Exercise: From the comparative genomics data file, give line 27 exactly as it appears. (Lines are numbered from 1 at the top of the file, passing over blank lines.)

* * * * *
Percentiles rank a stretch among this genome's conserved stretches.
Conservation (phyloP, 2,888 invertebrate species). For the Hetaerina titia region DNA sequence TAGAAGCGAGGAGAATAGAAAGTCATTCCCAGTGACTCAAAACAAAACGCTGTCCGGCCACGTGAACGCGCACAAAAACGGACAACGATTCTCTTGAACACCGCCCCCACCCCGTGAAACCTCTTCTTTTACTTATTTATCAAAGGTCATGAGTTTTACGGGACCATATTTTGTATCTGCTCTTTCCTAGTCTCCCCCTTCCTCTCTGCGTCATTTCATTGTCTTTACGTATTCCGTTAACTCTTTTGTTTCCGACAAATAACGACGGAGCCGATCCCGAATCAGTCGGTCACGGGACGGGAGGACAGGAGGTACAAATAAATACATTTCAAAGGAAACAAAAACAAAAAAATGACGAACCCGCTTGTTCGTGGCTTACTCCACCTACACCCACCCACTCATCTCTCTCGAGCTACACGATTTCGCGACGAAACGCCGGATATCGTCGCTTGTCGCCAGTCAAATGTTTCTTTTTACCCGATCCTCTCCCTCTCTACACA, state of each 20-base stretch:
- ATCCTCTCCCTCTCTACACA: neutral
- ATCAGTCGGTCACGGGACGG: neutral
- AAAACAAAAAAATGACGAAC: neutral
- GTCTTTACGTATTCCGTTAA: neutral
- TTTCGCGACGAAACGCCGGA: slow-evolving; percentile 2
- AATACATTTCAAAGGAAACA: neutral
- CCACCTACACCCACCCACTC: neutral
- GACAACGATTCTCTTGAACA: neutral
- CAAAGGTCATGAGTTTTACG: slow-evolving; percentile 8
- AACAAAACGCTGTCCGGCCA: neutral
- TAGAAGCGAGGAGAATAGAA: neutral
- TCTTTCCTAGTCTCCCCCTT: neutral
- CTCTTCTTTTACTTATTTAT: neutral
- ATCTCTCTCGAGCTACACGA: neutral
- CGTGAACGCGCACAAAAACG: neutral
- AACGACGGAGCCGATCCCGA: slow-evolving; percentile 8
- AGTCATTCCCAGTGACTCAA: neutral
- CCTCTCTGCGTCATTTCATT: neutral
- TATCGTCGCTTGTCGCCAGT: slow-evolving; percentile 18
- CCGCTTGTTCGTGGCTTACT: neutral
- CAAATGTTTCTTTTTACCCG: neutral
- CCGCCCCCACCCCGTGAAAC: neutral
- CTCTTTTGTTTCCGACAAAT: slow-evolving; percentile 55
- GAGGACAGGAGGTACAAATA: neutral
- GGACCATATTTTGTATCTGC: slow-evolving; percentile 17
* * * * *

- GGACCATATTTTGTATCTGC: slow-evolving; percentile 17